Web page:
Does It Really Pay Off?

April 10, 2008
By Jessica Colabufo, Berwyn, IL

My finances as well as my parents’ finances are looming over my head, and all I can think about is the fact that I’m going to college to pay off going to college.

Nobody was ever responsible enough to save up a college fund for me, and I’ve never been allowed to work during the school year. I have zero cash as far as college goes, and it’s not like FAFSA can do much for me.

My school stresses the importance of filling out the FAFSA, as do all the colleges, and I’ve come to find that it won’t do much good for me (always an AP honors student) because I’m not on welfare and because I’m not part of the racial minority. I am part of a minority though. I’m part of the minority of students who make good grades and don’t get awarded anything financially.

All filling out the FAFSA did for me was give me a gigantic headache. I couldn’t find my Social Security card when I went to fill out my FAFSA so I just used the Social Security number my school provided me with on my transcript. Little did I know that it was wrong because I had never had any need for it up until recently. I couldn’t go back and edit it either because you need your Social Security number to login to make changes, and it wouldn’t work because a.) my correct Social Security number didn’t match up with my incorrect Social Security number on the form and b.) the database would no longer recognize me because according to the Social Security Department, I didn’t exist. They should really fix their website, because I had to fill out the FAFSA all over again, only to be told that I pretty much qualify for nothing.

My dad makes around $90,000 a year so it’s just assumed that we can afford $18,000+ a year so that I can attend Columbia. However, we’ve been in debt since I can remember, and now I’m scrambling to apply for scholarships and student loans.

The scholarships that I can apply for seem to be limited though because I’m not Mexican, or black, or being supported by the government, or have some life-changing disease. I’m not special enough. The good grades don’t matter. Theatre doesn’t matter. The school newspaper doesn’t matter. And if I had bothered to join National Honor Society, I’m sure that wouldn’t matter either.

The scholarships that my school gives out are mostly aimed towards Mexicans because over half of them populate my school, and I am only Italian, Irish, Bohemian, and German. I only qualified for two scholarships, and one of them asked me what I would do with my money when I got it (kind of a rhetorical question, don’t you think?) and the other asked me about time travel. I filled out neither. How am I supposed to take these people seriously?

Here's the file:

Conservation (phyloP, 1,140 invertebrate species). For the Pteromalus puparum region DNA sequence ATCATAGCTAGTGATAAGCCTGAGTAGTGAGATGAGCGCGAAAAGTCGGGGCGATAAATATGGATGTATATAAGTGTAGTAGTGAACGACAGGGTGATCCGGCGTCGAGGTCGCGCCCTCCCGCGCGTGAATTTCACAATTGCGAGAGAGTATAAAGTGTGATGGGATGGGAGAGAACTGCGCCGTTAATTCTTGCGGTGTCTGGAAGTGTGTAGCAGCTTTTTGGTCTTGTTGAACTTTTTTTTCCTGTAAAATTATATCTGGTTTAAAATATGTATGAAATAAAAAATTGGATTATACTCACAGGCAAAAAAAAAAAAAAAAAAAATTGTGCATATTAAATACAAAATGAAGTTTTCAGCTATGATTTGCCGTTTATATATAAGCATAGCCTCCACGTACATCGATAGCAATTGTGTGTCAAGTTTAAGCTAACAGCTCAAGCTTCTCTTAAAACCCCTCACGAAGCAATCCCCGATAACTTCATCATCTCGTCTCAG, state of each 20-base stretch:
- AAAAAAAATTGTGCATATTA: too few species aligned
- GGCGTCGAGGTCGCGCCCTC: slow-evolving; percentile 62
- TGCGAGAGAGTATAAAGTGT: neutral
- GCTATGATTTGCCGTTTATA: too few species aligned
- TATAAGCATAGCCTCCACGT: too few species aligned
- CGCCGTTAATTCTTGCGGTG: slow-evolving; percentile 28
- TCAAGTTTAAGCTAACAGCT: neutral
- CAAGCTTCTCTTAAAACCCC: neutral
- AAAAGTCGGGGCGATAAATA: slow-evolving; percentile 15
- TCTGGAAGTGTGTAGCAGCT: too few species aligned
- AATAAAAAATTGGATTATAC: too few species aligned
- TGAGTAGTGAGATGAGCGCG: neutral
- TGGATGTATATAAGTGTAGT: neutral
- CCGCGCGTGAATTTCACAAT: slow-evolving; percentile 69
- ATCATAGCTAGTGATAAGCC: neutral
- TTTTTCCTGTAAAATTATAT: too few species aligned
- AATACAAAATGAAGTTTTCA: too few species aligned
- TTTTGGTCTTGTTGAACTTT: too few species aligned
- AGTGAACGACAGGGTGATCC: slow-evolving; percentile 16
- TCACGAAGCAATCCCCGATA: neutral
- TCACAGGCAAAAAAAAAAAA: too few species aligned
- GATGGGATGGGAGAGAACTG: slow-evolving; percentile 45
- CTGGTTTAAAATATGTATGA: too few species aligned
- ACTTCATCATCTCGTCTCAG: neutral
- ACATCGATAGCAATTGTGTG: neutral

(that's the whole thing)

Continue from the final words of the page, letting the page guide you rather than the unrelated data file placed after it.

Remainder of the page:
I have no issue with scholarships that are for minorities, and I certainly have no issue with minorities, but I think it’s time that the educational system recognizes the fact that these aren’t the only people who need help. I shouldn’t be punished with debt for the rest of my life because of my parents’ mistakes, and neither should anyone else. It almost makes me want to not go to college at all, and I refuse to go to community college for two years. If I’m going to be in debt, I might as well be really in debt.

As the first person in my family to go to college, I feel like I should be excited, but all I can think about is cash. Or, rather, my lack thereof.

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This article has 1 comment.

TripleJump77 said...
on Aug. 28 2008 at 6:03 pm
Wow, I really love this article of yours. I've been struggling with a very similiar situation. Although my family is not in debt, we don't have any extra money because we help support several other family members who are older and cannot work. I've also recently noticed how, like you've said, minorities seem to have the advantage when going to college. I have a friend who is African American and has a lower grade point average than I, yet already has a completely paid full-ride scholorship to the college of her choice. I definately agree with your last paragraph about community college too. This is a great article, good job. Also, good luck on getting money for college.


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